Reuters reported on Friday that Fitbit is weighing a sale of its business. While nothing is set in stone, the fitness wearables and health services company is said to have brought on investment firm Qatalyst Partners to explore its options, with the latter pushing for Alphabet or private equity firms as potential buyers.
The report pins Fitbit’s new mindset on middling smartwatch success, which the company noted during its Q2 earnings call last month. While Fitbit noted an overall year-over-year revenue increase of 5%, sales of the Versa Lite were $150 million below expectations.
“We subsequently reduced our Versa Lite sales expectations for the remainder of the year and are lowering our full-year 2019 revenue gross margin guidance," James Park, CEO of Fitbit, said at the time. "We attribute the Versa weakness to our pricing go-to-market strategy."
News that the company was exploring a sale also roused investors’ interests, yielding a minor spike in its share value.
WHY IT MATTERS
Fitbit has long been a pillar in wearable-driven digital health. While its early competitor Jawbone was unable to find long-term success (but seems to be in the midst of a revival as Jawbone Health), Fitbit began to transition away from a tracker-only business model into one driven by smartwatches as well as enterprise-level health and wellness services.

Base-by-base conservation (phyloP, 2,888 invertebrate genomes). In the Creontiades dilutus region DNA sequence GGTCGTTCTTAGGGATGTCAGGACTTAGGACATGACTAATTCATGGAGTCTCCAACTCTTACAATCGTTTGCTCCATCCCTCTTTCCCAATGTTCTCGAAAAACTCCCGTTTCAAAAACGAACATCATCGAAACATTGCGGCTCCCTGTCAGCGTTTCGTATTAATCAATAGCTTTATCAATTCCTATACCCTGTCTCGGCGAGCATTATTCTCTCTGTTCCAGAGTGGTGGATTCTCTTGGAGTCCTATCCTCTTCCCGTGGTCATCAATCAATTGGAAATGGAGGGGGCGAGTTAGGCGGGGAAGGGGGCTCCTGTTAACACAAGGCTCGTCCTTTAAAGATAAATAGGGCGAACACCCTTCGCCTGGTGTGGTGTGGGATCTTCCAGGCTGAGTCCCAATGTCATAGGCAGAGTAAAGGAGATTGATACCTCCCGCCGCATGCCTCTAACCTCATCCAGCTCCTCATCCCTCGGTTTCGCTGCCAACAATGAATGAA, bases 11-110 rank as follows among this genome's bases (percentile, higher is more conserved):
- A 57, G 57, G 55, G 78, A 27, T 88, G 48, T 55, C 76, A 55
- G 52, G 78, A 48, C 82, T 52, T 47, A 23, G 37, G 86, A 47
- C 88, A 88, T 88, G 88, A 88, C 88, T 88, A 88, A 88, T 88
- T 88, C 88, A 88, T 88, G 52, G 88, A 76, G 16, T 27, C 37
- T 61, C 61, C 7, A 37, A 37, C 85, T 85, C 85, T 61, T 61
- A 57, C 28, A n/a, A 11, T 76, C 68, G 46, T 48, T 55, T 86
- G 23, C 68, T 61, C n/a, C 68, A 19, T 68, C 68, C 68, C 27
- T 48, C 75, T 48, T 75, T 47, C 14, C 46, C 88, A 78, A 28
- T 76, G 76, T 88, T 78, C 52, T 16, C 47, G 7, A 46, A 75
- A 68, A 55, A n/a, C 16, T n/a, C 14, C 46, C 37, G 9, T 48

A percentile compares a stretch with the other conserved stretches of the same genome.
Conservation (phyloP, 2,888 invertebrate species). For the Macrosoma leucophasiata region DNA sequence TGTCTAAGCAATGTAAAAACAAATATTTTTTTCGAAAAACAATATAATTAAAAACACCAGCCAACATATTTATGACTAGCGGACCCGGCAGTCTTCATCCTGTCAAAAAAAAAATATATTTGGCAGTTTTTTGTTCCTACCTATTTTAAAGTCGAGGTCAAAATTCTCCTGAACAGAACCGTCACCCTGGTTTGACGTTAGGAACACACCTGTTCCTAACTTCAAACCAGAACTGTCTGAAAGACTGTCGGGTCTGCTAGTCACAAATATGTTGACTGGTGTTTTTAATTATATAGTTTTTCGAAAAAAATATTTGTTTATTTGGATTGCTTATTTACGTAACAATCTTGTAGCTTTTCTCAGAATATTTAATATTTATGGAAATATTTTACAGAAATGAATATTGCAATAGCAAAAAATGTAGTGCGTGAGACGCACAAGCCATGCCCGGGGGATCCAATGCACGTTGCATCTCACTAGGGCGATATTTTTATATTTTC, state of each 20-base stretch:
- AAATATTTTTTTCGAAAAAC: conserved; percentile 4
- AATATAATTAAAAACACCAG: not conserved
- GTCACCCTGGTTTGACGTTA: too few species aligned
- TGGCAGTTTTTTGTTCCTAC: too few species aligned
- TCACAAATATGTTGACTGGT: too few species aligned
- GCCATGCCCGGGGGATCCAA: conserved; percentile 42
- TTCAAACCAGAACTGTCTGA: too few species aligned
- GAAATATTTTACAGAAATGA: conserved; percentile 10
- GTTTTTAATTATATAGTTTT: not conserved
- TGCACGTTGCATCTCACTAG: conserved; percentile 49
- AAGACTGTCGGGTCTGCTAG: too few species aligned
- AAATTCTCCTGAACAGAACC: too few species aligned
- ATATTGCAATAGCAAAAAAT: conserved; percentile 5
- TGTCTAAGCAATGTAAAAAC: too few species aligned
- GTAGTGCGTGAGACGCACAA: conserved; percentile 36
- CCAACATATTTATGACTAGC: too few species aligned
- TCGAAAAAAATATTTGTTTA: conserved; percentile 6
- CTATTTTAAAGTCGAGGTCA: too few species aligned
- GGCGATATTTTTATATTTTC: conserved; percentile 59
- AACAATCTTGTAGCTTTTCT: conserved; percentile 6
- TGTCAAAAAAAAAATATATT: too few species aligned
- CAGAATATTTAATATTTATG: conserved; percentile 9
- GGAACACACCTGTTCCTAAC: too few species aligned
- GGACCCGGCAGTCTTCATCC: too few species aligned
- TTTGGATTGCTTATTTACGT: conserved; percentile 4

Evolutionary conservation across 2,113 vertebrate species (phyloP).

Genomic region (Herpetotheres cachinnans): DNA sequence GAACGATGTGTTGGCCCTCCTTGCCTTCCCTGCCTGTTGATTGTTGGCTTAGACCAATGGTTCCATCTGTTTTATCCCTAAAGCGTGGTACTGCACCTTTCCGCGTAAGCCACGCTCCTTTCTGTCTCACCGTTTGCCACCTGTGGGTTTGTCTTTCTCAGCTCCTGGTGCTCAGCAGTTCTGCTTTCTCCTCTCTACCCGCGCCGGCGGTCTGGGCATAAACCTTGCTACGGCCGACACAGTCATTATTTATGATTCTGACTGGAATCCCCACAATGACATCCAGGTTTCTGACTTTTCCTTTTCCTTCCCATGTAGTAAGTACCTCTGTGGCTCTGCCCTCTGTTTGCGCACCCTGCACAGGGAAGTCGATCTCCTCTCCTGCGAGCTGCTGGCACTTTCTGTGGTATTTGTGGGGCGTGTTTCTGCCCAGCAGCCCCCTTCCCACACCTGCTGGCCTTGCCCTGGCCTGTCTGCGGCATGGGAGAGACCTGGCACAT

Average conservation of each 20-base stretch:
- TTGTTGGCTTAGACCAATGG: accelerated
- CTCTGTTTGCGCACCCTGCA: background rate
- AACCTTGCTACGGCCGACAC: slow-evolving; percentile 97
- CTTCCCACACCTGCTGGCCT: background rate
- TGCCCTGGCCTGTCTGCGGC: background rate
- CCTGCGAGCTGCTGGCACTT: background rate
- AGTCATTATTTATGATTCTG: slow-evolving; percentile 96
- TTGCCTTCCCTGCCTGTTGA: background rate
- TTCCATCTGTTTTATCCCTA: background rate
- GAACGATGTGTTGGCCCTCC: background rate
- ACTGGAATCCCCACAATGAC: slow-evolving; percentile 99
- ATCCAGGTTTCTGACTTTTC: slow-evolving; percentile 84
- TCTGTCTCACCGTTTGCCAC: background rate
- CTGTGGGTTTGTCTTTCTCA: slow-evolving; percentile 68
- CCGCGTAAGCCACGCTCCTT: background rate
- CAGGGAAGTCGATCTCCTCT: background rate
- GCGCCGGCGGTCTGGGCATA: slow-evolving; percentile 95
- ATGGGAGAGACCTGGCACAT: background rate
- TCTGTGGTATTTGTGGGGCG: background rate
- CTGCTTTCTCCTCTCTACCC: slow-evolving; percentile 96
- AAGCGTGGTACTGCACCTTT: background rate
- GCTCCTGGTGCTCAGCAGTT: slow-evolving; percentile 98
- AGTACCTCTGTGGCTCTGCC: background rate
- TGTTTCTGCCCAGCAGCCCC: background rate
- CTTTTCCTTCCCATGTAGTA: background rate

It’d be hard to call Fitbit’s push into these new areas a failure — the first Versa in particular outshone the company’s initial expectations, while its most recent numbers saw steady growth for the company’s new Fitbit Health Solutions business unit. On the other hand, Apple’s more comprehensive and increasingly healthcare focused smartwatches continue to hold the top spot among consumers, and others such as Garmin and Samsung and continuing to vie for their own slice of the market.
Regardless, the sale of one of the digital health’s largest, most prominent public companies to one of the major tech players would certainly signal a milestone within the fledgling industry.
THE LARGER TREND
Fitbit is continuing to diversify its business. Alongside the announcement of new devices, the company recently pulled back the curtain on a new subscription health services called Fitbit Premium. This data-driven health tracking program devises personalized health and wellness plans, offers “thousands” of video and audio workouts, social features and coaching within a single app.
Meanwhile, Apple made its commitment to wearable health programs even more apparent this month with the announcement that it will be launching three new Apple Watch health studies. Conducted in partnership with major healthcare and academic organizations, the upcoming studies will capture data regarding participants’ sound exposure, menstrual cycles, heart rate and physical activity.